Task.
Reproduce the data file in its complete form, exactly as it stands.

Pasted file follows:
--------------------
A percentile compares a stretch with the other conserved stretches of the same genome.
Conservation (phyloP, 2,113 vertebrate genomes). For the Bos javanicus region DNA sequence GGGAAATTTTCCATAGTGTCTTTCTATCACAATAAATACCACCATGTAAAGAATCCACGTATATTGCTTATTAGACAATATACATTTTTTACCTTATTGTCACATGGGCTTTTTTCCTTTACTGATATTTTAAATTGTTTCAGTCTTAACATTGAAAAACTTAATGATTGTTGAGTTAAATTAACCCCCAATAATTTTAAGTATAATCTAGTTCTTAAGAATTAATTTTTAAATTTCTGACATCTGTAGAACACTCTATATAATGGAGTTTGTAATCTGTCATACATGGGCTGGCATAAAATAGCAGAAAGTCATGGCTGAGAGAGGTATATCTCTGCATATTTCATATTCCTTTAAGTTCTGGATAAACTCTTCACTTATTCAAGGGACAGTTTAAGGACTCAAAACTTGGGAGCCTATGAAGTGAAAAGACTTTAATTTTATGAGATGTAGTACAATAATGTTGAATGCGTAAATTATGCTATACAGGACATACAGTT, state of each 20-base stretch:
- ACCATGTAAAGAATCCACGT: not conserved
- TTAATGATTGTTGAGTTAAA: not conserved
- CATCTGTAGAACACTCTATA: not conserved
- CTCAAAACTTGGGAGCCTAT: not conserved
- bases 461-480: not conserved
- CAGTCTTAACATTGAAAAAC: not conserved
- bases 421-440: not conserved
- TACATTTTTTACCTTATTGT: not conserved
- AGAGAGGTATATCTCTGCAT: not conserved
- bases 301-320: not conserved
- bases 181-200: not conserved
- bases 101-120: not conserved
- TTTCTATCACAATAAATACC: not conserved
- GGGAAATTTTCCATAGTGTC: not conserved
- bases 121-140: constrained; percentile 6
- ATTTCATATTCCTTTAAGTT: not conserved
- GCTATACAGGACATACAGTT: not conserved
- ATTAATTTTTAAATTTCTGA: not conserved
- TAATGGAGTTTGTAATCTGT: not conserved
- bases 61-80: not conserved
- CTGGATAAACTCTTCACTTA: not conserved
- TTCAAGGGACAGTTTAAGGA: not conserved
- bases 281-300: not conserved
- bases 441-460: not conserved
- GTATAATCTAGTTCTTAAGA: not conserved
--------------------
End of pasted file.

A percentile compares a stretch with the other conserved stretches of the same genome.
Conservation (phyloP, 2,113 vertebrate genomes). For the Bos javanicus region DNA sequence GGGAAATTTTCCATAGTGTCTTTCTATCACAATAAATACCACCATGTAAAGAATCCACGTATATTGCTTATTAGACAATATACATTTTTTACCTTATTGTCACATGGGCTTTTTTCCTTTACTGATATTTTAAATTGTTTCAGTCTTAACATTGAAAAACTTAATGATTGTTGAGTTAAATTAACCCCCAATAATTTTAAGTATAATCTAGTTCTTAAGAATTAATTTTTAAATTTCTGACATCTGTAGAACACTCTATATAATGGAGTTTGTAATCTGTCATACATGGGCTGGCATAAAATAGCAGAAAGTCATGGCTGAGAGAGGTATATCTCTGCATATTTCATATTCCTTTAAGTTCTGGATAAACTCTTCACTTATTCAAGGGACAGTTTAAGGACTCAAAACTTGGGAGCCTATGAAGTGAAAAGACTTTAATTTTATGAGATGTAGTACAATAATGTTGAATGCGTAAATTATGCTATACAGGACATACAGTT, state of each 20-base stretch:
- ACCATGTAAAGAATCCACGT: not conserved
- TTAATGATTGTTGAGTTAAA: not conserved
- CATCTGTAGAACACTCTATA: not conserved
- CTCAAAACTTGGGAGCCTAT: not conserved
- bases 461-480: not conserved
- CAGTCTTAACATTGAAAAAC: not conserved
- bases 421-440: not conserved
- TACATTTTTTACCTTATTGT: not conserved
- AGAGAGGTATATCTCTGCAT: not conserved
- bases 301-320: not conserved
- bases 181-200: not conserved
- bases 101-120: not conserved
- TTTCTATCACAATAAATACC: not conserved
- GGGAAATTTTCCATAGTGTC: not conserved
- bases 121-140: constrained; percentile 6
- ATTTCATATTCCTTTAAGTT: not conserved
- GCTATACAGGACATACAGTT: not conserved
- ATTAATTTTTAAATTTCTGA: not conserved
- TAATGGAGTTTGTAATCTGT: not conserved
- bases 61-80: not conserved
- CTGGATAAACTCTTCACTTA: not conserved
- TTCAAGGGACAGTTTAAGGA: not conserved
- bases 281-300: not conserved
- bases 441-460: not conserved
- GTATAATCTAGTTCTTAAGA: not conserved